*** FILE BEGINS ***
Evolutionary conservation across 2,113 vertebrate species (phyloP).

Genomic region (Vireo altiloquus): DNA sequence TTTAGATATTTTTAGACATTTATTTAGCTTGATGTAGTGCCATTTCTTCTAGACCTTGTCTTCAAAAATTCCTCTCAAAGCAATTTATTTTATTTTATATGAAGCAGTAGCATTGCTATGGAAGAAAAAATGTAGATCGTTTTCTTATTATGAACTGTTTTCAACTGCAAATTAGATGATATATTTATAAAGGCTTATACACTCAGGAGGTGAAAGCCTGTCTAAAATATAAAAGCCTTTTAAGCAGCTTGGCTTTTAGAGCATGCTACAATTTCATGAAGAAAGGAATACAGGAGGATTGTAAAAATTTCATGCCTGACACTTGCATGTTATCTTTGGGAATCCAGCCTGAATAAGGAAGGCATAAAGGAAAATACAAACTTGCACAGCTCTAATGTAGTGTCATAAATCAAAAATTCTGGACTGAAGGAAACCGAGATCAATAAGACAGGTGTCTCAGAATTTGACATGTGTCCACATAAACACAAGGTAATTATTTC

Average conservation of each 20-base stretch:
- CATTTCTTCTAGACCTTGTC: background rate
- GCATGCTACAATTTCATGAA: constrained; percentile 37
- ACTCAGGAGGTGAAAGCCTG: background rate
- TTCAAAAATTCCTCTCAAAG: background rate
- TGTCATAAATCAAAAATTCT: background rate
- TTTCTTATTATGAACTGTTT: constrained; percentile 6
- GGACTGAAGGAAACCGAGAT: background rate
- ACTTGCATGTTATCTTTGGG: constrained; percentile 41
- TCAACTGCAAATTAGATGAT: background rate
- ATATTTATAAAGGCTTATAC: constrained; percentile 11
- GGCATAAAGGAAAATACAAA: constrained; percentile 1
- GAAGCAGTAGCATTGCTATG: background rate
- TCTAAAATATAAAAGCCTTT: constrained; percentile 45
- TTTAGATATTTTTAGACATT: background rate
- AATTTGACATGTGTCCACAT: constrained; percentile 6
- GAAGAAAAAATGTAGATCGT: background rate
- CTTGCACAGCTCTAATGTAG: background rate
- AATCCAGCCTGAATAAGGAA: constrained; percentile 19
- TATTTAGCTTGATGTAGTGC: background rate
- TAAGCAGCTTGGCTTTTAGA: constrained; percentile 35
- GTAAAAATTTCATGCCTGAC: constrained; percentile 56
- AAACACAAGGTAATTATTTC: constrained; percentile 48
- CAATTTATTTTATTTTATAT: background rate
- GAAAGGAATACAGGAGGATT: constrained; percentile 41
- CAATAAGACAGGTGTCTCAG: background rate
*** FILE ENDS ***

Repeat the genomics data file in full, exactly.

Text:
Evolutionary conservation across 2,113 vertebrate species (phyloP).

Genomic region (Vireo altiloquus): DNA sequence TTTAGATATTTTTAGACATTTATTTAGCTTGATGTAGTGCCATTTCTTCTAGACCTTGTCTTCAAAAATTCCTCTCAAAGCAATTTATTTTATTTTATATGAAGCAGTAGCATTGCTATGGAAGAAAAAATGTAGATCGTTTTCTTATTATGAACTGTTTTCAACTGCAAATTAGATGATATATTTATAAAGGCTTATACACTCAGGAGGTGAAAGCCTGTCTAAAATATAAAAGCCTTTTAAGCAGCTTGGCTTTTAGAGCATGCTACAATTTCATGAAGAAAGGAATACAGGAGGATTGTAAAAATTTCATGCCTGACACTTGCATGTTATCTTTGGGAATCCAGCCTGAATAAGGAAGGCATAAAGGAAAATACAAACTTGCACAGCTCTAATGTAGTGTCATAAATCAAAAATTCTGGACTGAAGGAAACCGAGATCAATAAGACAGGTGTCTCAGAATTTGACATGTGTCCACATAAACACAAGGTAATTATTTC

Average conservation of each 20-base stretch:
- CATTTCTTCTAGACCTTGTC: background rate
- GCATGCTACAATTTCATGAA: constrained; percentile 37
- ACTCAGGAGGTGAAAGCCTG: background rate
- TTCAAAAATTCCTCTCAAAG: background rate
- TGTCATAAATCAAAAATTCT: background rate
- TTTCTTATTATGAACTGTTT: constrained; percentile 6
- GGACTGAAGGAAACCGAGAT: background rate
- ACTTGCATGTTATCTTTGGG: constrained; percentile 41
- TCAACTGCAAATTAGATGAT: background rate
- ATATTTATAAAGGCTTATAC: constrained; percentile 11
- GGCATAAAGGAAAATACAAA: constrained; percentile 1
- GAAGCAGTAGCATTGCTATG: background rate
- TCTAAAATATAAAAGCCTTT: constrained; percentile 45
- TTTAGATATTTTTAGACATT: background rate
- AATTTGACATGTGTCCACAT: constrained; percentile 6
- GAAGAAAAAATGTAGATCGT: background rate
- CTTGCACAGCTCTAATGTAG: background rate
- AATCCAGCCTGAATAAGGAA: constrained; percentile 19
- TATTTAGCTTGATGTAGTGC: background rate
- TAAGCAGCTTGGCTTTTAGA: constrained; percentile 35
- GTAAAAATTTCATGCCTGAC: constrained; percentile 56
- AAACACAAGGTAATTATTTC: constrained; percentile 48
- CAATTTATTTTATTTTATAT: background rate
- GAAAGGAATACAGGAGGATT: constrained; percentile 41
- CAATAAGACAGGTGTCTCAG: background rate